But Price doesn’t think his issue is physical.

So it must be mental -- but he doesn’t feel that’s the case either.

“Honestly I don’t think it’s either one of those,” Price said when asked which he thought was a factor. “It’s me going out there and making pitches. “

But when it comes down to the barebones, pitching -- much like anything else -- is a physical and mental act.

So when he says it’s neither, that’s almost impossible. It could be both, but it has to be one.

His mind could be racing out on the mound from a manifestation of the issues he’s had throughout the season.

Or it could just be that his fastball isn’t changing planes consistently, like Farrell mentioned.

Both could be possible too, but it takes a certain type of physical approach and mental approach to pitch -- and Price needs to figure out which one is the issue, or how to address both. 

2) Sandy Leon might be coming back to Earth

Over his last five games, Boston’s new leading catcher is hitting .176 (3-for-17), dropping his average to .395.

A couple things have to be understood. His average is still impressive. In the five games prior to this dry spell, Leon went 7-for-19 (.368) But -- much like Jackie Bradley Jr. -- Leon hasn’t been known for his offensive output throughout his career. So dry spells are always tests of how he can respond to adversity and make necessary adjustments quickly.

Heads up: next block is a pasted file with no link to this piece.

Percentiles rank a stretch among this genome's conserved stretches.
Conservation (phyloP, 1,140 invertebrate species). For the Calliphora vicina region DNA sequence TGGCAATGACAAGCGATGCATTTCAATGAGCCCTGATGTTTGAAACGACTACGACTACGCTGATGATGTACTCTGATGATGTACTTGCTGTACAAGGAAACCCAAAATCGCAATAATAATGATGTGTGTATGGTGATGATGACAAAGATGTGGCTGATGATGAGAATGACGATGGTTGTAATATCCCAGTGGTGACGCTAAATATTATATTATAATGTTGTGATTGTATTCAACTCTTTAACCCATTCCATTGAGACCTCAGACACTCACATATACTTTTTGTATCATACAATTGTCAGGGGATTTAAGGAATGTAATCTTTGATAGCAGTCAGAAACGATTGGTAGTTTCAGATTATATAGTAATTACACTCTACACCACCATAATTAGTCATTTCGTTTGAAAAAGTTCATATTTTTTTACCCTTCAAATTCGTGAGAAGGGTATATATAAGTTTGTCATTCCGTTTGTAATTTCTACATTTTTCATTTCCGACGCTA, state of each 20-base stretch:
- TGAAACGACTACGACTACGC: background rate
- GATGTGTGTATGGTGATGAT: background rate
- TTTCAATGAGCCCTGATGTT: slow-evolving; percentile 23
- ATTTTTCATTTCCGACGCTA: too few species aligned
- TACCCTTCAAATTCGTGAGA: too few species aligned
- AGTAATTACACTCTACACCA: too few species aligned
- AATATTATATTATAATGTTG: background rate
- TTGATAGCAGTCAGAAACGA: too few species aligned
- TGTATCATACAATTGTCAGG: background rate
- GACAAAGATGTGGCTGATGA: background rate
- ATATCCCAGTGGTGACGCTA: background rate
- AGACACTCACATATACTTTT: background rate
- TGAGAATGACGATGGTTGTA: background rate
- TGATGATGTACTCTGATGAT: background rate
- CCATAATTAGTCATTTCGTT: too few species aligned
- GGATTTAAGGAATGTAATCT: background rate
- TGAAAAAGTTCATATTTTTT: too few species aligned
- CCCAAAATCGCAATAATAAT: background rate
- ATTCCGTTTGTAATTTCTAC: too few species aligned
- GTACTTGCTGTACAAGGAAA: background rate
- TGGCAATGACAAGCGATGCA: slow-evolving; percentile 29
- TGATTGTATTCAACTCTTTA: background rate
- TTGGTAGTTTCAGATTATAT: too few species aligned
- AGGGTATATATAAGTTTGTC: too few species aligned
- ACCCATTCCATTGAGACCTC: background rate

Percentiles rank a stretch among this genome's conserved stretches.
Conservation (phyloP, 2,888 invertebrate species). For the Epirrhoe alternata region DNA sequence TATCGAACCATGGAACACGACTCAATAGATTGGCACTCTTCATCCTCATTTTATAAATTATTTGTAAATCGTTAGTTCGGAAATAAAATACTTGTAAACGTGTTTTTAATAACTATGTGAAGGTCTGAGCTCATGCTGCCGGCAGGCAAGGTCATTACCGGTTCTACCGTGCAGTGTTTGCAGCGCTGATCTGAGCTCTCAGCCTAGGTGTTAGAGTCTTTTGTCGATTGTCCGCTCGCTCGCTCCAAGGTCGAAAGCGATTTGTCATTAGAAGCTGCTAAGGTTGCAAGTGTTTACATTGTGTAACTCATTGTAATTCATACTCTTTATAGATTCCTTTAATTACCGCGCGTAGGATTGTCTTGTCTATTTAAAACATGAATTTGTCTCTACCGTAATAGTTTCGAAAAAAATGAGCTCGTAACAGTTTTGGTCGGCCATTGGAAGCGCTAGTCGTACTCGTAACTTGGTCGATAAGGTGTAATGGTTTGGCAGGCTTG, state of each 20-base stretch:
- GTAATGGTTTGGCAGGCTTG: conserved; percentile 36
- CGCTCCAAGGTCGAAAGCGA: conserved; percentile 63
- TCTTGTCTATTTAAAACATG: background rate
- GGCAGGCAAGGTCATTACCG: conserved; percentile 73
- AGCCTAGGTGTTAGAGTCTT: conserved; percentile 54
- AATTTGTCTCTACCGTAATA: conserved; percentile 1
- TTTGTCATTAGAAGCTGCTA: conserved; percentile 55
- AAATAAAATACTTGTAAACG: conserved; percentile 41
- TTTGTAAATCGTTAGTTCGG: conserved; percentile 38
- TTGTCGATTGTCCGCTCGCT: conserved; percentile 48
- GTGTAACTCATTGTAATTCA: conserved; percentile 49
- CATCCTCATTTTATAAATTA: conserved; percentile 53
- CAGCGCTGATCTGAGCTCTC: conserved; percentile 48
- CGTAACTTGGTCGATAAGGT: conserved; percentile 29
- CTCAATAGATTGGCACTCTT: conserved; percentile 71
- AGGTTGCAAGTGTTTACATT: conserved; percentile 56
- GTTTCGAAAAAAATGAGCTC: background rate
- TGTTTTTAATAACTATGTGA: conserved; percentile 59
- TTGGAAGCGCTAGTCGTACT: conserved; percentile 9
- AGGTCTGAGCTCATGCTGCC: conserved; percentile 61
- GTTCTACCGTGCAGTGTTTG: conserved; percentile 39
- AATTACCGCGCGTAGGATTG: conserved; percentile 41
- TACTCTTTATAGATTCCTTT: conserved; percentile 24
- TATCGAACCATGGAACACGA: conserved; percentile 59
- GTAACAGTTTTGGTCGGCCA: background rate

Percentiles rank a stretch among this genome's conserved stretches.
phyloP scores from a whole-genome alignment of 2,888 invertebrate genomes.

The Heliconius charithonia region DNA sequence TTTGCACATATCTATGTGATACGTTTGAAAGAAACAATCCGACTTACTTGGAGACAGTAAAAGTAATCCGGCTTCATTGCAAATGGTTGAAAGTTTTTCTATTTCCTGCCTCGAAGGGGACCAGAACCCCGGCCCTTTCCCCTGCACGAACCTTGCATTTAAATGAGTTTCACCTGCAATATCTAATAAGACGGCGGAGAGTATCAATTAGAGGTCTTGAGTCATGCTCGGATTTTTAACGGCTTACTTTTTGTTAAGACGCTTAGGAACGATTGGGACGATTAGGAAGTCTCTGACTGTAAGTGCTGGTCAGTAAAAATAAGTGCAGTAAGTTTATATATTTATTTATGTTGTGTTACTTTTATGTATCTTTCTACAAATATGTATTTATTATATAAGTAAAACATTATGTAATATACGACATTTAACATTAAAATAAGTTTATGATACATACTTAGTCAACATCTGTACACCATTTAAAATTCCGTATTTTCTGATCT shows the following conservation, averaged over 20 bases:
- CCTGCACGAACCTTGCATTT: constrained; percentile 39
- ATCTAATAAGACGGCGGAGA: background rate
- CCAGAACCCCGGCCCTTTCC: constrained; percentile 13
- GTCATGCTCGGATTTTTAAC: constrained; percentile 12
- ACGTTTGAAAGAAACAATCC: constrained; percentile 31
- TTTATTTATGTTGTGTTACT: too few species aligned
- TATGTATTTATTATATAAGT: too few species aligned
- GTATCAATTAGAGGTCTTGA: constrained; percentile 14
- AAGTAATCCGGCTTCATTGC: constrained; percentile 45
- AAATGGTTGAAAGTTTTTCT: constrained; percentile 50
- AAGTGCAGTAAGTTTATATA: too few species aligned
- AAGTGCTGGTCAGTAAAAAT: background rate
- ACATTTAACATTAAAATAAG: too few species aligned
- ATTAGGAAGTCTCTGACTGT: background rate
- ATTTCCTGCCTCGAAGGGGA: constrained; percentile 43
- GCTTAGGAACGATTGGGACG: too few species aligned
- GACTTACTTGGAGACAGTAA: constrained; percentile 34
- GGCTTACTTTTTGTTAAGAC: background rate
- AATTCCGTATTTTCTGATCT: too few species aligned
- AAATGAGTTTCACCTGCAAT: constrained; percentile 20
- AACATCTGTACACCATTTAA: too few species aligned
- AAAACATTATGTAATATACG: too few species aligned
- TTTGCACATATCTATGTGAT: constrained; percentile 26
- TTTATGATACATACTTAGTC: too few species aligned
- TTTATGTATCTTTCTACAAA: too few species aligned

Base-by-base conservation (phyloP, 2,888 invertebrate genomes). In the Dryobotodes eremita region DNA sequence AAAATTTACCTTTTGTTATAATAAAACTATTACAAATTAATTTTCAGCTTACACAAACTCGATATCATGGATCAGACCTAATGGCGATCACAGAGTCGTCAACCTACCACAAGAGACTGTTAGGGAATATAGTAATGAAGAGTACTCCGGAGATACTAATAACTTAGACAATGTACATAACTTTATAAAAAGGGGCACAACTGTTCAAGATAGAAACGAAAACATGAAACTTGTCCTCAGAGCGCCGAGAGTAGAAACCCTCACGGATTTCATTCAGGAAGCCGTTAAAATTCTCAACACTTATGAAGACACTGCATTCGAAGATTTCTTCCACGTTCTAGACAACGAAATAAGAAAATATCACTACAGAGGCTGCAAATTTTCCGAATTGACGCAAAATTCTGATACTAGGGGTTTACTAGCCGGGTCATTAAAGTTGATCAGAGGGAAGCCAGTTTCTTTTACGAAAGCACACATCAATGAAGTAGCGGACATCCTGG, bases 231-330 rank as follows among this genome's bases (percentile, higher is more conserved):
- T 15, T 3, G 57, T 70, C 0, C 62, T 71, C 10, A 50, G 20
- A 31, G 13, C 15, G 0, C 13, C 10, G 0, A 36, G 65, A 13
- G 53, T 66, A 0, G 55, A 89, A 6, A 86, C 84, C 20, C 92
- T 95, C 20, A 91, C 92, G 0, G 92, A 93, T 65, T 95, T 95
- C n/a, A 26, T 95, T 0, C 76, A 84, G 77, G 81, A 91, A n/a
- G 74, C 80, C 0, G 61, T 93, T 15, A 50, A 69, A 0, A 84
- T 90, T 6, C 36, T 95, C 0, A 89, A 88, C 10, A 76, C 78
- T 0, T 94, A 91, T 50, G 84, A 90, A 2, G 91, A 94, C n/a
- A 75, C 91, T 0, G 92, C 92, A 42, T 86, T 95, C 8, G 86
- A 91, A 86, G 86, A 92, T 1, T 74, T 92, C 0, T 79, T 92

Furthermore, if he’s not so much falling into a funk as opposed to becoming the real Sandy Leon -- what is Boston getting?

Is his run going to be remembered as an exciting run that lasted much longer than anyone expected? Or if he going to show he’s a legitimate hitter that can hit at least -.260 to .280 with a little pop from the bottom of the line-up?

What’s more, if he turns back into the Sandy Leon he’s been throughout his career, the Red Sox will have an interesting dilemma on how to handle the catching situation once again.

3) Heath Hembree has lost the momentum he gained after being called up.

Following Saturday’s contest, the right-hander was demoted to Triple-A Pawtucket after an outing where he went 1/3 of an inning, giving up a run on three hits -- and allowing some inherited runners to score.

Hembree at one point was the savior of the bullpen, stretching his arm out over three innings at a time to bail out the scuffling Red Sox starting rotation that abused it’s bullpen.

His ERA is still only 2.41 -- and this has been the most he’s ever pitched that big league level -- but the Red Sox have seen a change in him since the All-Star break.

Which makes sense, given that hitters have seven hits and two walks against him in his 1.1 innings of work -- spanning four games since the break.

“He’s not confident pitcher right now,” John Farrell said about Hembree before announcing his demotion. “As good as Heath has been for the vast majority of this year -- and really in the whole first half -- the four times out since the break have been the other side of that.”

Joe Kelly will be the pitcher to replace Hembree and Farrell hopes to be able to stretch him out over multiple innings at a time, as well.